The ArcPad Team Blog

Unofficial stuff from the team behind the World's leading mobile GIS platform

Wednesday, September 30, 2009

Code Review - History Tool from ArcWatch








We just wanted to say thanks to Mel Yuanhang Meng for posting an excellent, practical solution using ArcPad to increase effiency in building surveys. After reading through the article we noticed that the sample was written using shapefiles. Come on Mel, don’t you know that “the AXFs are the future” (didn’t Michael Jackson sing something about that?).

http://www.esri.com/news/arcuser/0609/files/historytool.pdf

So after creating an AXF from the sample data, I copied the editform from the .APL and pasted it into the AXF Parcel Layer APL. Then I created a jscript file for the AXF and copied the code straight in and added the script to the event. Everything worked as it should, but upon further investigation we noticed some inconsistencies. The code itself works great if you are editing a feature that has never been surveyed before, however if you did want to edit a feature that already has attributes, then the code will run but it may not populate all the fields (have something set to “good” or “yes” on the feature you are editing to see what I mean).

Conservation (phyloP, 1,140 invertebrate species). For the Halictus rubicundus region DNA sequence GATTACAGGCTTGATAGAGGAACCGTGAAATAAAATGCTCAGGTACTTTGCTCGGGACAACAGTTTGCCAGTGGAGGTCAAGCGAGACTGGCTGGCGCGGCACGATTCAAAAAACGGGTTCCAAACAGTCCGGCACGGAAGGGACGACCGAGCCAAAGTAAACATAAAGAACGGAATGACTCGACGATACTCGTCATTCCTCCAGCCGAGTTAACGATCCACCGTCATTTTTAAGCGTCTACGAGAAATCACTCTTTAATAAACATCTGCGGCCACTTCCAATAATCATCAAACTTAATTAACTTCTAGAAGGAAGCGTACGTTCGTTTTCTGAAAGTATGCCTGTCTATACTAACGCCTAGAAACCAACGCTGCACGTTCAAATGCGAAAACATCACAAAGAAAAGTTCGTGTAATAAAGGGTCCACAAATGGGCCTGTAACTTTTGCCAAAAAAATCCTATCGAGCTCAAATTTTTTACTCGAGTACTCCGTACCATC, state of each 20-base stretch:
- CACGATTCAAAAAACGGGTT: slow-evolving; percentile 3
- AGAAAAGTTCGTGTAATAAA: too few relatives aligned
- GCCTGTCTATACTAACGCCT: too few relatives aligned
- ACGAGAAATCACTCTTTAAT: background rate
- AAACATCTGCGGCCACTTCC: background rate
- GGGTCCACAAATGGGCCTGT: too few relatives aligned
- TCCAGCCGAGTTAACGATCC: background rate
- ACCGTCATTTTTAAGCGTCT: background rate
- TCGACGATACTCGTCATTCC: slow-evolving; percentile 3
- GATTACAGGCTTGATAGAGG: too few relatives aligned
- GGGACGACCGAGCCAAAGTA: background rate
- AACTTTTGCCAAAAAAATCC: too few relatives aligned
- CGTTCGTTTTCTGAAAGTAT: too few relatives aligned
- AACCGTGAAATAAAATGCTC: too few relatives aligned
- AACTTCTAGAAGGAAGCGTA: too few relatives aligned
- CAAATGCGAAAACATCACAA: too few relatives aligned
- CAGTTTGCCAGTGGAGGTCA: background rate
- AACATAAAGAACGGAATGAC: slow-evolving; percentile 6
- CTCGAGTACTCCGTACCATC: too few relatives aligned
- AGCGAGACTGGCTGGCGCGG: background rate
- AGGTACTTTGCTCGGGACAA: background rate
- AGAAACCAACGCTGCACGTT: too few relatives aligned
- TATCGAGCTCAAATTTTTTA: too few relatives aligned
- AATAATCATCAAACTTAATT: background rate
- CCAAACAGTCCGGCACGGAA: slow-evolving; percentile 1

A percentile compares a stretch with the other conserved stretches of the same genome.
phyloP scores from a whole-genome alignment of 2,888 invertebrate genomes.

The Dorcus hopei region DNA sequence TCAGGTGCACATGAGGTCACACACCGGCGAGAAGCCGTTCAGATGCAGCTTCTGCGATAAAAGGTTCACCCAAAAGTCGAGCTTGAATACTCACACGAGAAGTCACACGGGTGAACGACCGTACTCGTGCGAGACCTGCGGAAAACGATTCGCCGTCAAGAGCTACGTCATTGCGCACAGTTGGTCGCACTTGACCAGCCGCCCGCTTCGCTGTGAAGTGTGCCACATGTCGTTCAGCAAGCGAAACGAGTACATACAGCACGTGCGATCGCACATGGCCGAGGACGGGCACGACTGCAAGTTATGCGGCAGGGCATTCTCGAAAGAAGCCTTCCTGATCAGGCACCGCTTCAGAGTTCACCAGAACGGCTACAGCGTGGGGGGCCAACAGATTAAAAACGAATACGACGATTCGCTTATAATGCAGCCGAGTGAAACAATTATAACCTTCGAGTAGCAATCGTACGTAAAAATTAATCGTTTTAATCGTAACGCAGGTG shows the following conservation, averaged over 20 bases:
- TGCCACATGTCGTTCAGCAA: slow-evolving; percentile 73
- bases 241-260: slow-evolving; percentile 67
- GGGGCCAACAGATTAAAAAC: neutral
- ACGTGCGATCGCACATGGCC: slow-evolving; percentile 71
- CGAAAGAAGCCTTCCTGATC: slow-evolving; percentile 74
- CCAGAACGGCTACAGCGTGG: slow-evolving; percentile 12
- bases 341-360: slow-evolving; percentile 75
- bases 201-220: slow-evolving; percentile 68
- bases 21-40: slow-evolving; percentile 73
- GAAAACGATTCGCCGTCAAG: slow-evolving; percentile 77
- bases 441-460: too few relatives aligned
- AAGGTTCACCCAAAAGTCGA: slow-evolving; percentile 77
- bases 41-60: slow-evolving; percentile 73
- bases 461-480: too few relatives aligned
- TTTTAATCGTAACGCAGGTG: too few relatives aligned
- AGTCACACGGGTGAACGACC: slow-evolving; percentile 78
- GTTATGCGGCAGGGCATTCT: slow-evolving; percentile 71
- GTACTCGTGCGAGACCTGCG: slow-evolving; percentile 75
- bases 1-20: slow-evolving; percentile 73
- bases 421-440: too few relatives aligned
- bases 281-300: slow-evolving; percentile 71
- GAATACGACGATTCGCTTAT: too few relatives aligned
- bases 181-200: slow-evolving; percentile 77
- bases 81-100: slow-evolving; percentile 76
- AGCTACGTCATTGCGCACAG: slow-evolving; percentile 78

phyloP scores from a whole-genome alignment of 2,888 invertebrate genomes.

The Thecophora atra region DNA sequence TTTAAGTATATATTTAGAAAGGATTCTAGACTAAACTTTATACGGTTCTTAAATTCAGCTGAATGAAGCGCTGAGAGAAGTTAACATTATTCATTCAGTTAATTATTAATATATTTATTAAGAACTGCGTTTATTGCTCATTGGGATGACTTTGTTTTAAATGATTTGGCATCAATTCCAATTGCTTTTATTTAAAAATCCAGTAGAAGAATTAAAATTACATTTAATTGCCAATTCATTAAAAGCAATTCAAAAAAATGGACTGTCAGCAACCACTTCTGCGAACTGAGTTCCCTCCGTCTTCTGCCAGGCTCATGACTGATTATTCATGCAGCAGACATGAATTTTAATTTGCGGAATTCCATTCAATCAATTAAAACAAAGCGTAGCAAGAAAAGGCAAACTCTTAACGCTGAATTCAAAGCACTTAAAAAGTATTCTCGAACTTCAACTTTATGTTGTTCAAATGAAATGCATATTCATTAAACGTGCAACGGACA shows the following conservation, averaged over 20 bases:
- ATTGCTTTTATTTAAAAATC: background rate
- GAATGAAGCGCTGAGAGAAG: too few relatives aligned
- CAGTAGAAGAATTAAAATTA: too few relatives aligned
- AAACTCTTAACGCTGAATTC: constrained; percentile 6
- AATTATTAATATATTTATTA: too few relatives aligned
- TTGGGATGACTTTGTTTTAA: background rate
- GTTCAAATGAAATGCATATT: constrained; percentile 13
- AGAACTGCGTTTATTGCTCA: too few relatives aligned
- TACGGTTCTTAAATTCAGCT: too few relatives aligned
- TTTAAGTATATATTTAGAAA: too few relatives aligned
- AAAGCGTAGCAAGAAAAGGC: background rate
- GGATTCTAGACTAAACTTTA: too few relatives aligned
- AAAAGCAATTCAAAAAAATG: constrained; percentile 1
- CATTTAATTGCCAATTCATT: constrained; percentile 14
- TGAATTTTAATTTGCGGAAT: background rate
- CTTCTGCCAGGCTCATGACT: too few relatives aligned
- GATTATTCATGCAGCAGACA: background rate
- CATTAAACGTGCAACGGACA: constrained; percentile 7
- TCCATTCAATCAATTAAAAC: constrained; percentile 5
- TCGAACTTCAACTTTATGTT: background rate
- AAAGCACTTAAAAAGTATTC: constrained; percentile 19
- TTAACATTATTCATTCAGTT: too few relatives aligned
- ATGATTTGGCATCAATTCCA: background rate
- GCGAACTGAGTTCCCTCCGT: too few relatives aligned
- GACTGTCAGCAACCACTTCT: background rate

The reason I bring this up is that if, like all good ArcPad hacks, you will probably take this code and try and implement it yourself but in a slightly different manner. For example you may want to use this on a related tables form that you have created as the out of the box repeated attributes tool doesn’t work on them – yet. So what’s the fix I hear you ask. Well quite exquisitely simple. There is a line of code asking an “IF” statement: if (ctls.Item(j).ListIndex). What do you notice about that line of code?

That’s right, the question isn’t asking for a proper answer such as “if (persons.name != Gareth)”. Therefore if there is a value in the ListIndex it cannot compute and finishes the routine. So then, the answer is, get the question asking for a value by changing it to: if (ctls.Item(j).ListIndex != null). Now run the code in that same example and you will see all the values change as they would on a new survey.

Hopefully you find this of use in upcoming projects and thank you again to Mel for publishing his content and sharing it - excellent to see people making cool customizations that help improve people’s daily routine. So don’t be shy! Post your code on ArcScripts so all can benefit.


A note from our sponsor:

We noticed also that at the very beginning of the fill_form function that there is a variable called pgs and it’s reference was ThisEvent.Object.Parent.Parent.Pages; I would just like to add that this works fine but if anyone is going to implement this, you may like to read the Customizing ArcPad Help documentation (nice plug) whereby you reference the object and the form separately. We feel it would be easier to read and also you can create other controls based on the orignial control (see below).

Dim theControl, allControls, theForm
Set theControl = ThisEvent.
Object
Set allControls = theControl.Parent.Controls
Set theForm = theControl.Parent.Parent

You can now easily get or set the values of other controls on the page, as well as the control responding to the event, as in the following example:

Dim value1, value2, value3
value1 = theControl.Value
value2 = allControls("TextBox1").Value
value3 = allControls("ComboBox1").Value

Happy Mapping!

0 Comments:

Post a Comment

<< Home